Land, Governance and Gendered Politics of Displacement in Urban Pakistan

Principal Investigator: Nausheen H Anwar; Co-Investigator: Gulnaz Anjum

Project Team: Adam Abdullah, Maheen Arif, Soha Macktoom, Fizza Qureshi, Kanza Rizvi, Arsam Saleem, Muhammed Toheed

In millennial Karachi, holding on to land and homes and accessing public space for labor, has become a vital struggle. Land displacement is an increasing, and sometimes constant, source of anxiety for the urban poor and marginalized communities, but some of the lower-to-middle income communities too. Based on 24-months of research (2018 - 2020) covering 16 study sites, we document how land is governed and acquired for infrastructure and urban development projects; how such projects impact people’s lives and how they resist displacement. Land displacements take place through different temporal contexts and generate complex, multiple effects of waiting, expectations, inertia and defeat. We consider multiple durations of land displacement: people living in fear of displacement; people displaced and resettled on Karachi’s rural-urban margins; and people relegated to an endless period of waiting for compensation and resettlement from the state.


  • We observe how the process of development bound land is governed and acquired for infrastructure/urban renewal projects and how people are negotiating compensations for their homes and other properties in Karachi.
  • We understand the effects of land displacement as especially pernicious because displacement is not a one-time event; rather an ongoing process that remains entangled between hope, waiting and despair.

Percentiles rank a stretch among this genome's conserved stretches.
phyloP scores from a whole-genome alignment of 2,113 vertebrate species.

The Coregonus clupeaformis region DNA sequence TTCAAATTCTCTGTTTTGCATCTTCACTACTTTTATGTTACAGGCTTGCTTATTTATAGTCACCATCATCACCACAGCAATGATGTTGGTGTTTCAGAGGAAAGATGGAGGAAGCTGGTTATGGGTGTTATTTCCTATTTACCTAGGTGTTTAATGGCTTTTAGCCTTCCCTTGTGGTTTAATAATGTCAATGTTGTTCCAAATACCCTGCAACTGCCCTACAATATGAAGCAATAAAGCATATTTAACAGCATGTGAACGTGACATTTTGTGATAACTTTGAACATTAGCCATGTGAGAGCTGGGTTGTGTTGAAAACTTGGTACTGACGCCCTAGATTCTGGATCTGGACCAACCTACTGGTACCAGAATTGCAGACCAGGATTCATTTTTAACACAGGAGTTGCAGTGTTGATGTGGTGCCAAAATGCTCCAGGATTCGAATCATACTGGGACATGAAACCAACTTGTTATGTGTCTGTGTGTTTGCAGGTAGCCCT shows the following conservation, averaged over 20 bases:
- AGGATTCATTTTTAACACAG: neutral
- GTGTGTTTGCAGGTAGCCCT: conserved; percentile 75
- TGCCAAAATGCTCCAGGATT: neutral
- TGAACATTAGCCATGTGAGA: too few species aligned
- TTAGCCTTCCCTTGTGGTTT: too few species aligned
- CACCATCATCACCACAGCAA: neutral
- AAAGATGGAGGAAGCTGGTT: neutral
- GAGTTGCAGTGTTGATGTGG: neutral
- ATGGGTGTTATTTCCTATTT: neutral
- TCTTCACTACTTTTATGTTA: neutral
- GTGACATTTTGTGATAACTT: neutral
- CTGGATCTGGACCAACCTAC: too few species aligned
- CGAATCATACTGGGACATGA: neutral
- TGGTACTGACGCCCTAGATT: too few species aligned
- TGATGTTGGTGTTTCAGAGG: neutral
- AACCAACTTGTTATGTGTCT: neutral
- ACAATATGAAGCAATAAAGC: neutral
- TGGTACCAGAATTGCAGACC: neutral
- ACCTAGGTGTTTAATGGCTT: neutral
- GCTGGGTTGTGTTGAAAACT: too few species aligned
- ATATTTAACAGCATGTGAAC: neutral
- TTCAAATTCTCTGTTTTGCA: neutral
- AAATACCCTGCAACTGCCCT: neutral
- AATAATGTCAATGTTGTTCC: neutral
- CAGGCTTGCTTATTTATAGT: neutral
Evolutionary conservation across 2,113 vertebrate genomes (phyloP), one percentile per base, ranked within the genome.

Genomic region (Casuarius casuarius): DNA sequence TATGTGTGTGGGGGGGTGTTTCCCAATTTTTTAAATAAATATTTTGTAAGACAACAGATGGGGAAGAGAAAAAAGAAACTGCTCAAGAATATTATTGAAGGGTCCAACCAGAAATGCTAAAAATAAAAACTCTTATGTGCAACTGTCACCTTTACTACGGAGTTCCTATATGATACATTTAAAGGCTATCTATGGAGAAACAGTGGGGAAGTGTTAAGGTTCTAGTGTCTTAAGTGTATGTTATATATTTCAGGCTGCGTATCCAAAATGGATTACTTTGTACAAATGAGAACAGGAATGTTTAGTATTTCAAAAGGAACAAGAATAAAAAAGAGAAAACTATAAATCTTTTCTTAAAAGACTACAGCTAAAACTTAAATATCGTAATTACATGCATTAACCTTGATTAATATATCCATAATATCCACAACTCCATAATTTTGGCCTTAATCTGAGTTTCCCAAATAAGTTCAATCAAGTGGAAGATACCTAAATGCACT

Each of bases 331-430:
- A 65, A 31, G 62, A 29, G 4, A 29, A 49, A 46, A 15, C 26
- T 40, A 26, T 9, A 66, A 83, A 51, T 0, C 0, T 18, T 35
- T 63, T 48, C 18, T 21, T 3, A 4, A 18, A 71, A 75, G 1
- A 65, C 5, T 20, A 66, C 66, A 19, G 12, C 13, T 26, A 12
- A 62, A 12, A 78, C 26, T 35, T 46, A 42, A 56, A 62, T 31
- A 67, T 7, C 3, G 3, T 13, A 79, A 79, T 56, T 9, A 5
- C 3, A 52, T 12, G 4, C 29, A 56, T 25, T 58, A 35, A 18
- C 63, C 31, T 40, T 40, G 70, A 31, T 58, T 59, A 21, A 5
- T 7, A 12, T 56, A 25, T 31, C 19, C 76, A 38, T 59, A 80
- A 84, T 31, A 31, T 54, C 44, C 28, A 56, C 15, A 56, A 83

• We explore how communities respond to their marginalization in decision-making processes and resist land displacements; how they organize and demand redress; how they are prone to psychological harm.
  • We investigate how ‘resistance’ is framed at the community level in terms of the gendered impacts of displacement.

Much of the urban land in Karachi exists in the interstices of 'illegal' and 'informal' practices and is contested, whereby people’s tenure status remains in perpetual limbo. Informality is entangled with colonial genealogies of bureaucratic-legal land governance, with documents serving as a crucial means of establishing legibility of land ownership. It works as a strategic narrative for the state to justify land displacement for the betterment of the ‘public good’. This dovetails today with a discourse on ‘encroachment’ deployed by the media, bureaucrats, politicians, and judges, that has silenced the voice of the urban poor and marginalized communities, leading to a disavowal of their rights and struggles. This discourse is aligned with a new infrastructural and urban development/planning regime that represents an emerging pro-growth coalition of provincial, local, and federal governments, as well as real estate developers and multilateral international organizations, that are reshaping Karachi. As demonstrated through an examination of laws, legal practices, and discourses around land acquisition, we show that ‘justice’, in the procedural sense, is not always in the best interests of the urban poor and marginalized citizens’ rights to property, to land tenure and to livelihood.

  • Disrupted Livelihoods, Vulnerabilities